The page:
- inflamed darkened patches of skin peels or flakes
- brittle and fragile fingernails
- an expanded stomach, sometimes known as a “pot belly”
- an oval face
a decrease in overall muscle mass
- dry, brittle hair that is prone to breakage and can be easily plucked off.
- restricted growth
- having illnesses that return frequently or last for an extended period of time
If Kwashiorkor is left untreated over an extended period of time, it can lead to serious health complications, such as irreversible physical and mental impairments, decreasing body temperature, and enlargement of the liver. The answer to the question of whether or not kwashiorkor can result in the death of a patient is “yes.” If the body goes without protein for an extended period of time, the condition will eventually become devastating.
How is Kwashiorkor Treated?
The easiest strategy to treat kwashiorkor is to eat more protein and lots of calories. Keep in mind that protein insufficiency is the primary cause of this disorder.
Nevertheless, the method of treatment to be used depends on how bad the disease is; for example, if it has progressed to shock, the patient in question needs to receive treatment very quickly in order to restore blood volume and maintain blood pressure.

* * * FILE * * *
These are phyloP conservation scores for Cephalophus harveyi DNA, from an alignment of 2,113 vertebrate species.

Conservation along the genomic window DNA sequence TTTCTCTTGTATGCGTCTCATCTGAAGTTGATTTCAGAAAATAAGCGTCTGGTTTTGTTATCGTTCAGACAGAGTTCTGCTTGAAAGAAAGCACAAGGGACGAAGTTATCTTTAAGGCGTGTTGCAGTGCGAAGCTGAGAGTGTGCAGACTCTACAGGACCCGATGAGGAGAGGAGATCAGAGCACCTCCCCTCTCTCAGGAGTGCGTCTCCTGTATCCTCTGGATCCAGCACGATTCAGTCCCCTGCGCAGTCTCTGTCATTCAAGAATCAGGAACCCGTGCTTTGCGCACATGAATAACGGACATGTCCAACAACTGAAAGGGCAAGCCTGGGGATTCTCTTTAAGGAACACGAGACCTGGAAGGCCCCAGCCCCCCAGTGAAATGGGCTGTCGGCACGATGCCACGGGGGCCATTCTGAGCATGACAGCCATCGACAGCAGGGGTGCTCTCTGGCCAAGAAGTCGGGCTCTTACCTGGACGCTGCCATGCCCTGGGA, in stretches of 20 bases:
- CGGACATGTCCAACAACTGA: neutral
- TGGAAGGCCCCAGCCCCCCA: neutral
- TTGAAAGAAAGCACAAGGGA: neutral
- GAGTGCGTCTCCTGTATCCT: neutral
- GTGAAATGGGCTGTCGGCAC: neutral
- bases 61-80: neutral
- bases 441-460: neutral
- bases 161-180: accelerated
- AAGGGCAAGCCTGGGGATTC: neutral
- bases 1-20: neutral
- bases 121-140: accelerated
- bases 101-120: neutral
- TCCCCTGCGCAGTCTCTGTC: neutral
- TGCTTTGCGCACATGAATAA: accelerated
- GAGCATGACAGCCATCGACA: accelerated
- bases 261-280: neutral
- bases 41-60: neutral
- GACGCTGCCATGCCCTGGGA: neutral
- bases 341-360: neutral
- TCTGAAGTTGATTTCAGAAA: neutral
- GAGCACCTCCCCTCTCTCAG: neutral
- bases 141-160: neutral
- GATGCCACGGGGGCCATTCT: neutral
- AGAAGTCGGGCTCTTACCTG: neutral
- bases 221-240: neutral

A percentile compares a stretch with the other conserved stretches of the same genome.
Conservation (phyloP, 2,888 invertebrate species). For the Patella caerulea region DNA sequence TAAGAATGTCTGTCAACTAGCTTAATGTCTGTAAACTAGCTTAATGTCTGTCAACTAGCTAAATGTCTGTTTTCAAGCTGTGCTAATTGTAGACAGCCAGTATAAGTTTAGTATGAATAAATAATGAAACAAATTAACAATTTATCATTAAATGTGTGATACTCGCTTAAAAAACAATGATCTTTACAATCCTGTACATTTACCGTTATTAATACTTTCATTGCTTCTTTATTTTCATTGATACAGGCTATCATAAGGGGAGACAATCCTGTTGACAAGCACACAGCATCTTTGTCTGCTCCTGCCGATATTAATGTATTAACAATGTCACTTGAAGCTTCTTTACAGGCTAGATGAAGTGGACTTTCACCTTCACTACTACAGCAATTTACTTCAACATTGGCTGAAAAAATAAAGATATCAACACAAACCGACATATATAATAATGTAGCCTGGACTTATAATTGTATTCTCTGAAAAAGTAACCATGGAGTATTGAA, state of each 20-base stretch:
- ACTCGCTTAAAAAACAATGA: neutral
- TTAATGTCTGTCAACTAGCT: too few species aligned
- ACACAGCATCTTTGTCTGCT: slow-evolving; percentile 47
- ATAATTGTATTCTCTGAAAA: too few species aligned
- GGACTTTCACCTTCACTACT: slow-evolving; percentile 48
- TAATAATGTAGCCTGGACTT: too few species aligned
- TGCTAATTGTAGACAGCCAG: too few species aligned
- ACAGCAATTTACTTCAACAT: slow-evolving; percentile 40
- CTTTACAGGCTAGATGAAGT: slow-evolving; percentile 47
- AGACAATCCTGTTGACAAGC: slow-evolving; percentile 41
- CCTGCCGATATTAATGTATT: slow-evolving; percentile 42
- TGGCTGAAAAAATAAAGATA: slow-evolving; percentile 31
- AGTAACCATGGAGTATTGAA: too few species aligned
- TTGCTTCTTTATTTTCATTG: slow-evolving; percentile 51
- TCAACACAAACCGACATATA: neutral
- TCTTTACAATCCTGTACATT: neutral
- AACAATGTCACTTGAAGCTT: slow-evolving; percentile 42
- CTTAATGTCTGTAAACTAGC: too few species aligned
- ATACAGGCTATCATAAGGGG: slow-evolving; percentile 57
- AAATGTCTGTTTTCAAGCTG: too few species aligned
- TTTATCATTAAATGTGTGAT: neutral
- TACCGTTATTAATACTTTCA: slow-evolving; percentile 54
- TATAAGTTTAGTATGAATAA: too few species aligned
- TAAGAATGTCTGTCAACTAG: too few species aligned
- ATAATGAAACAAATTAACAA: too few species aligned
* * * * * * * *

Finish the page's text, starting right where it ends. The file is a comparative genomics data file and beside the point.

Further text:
Typically, the first step in treating kwashiorkor is to boost the patient’s energy, which is frequently accomplished by giving the patient some calories in the form of carbs, sweets, and fats. The patient will subsequently be given foods that include a significant amount of protein after acquiring some energy. The doctor can also advise taking long-term vitamin and mineral supplements for faster and better results.
However, it is advisable to gradually increase calorie intake because the body has been malnourished for a long time and may need time to react to the abrupt increase.
Can kwashiorkor occur in adults?
Kwashiorkor is often more common in children than in adults.
Kwashiorkor, however, can also affect adults, though their symptoms differ slightly from those of children.
How common is kwashiorkor?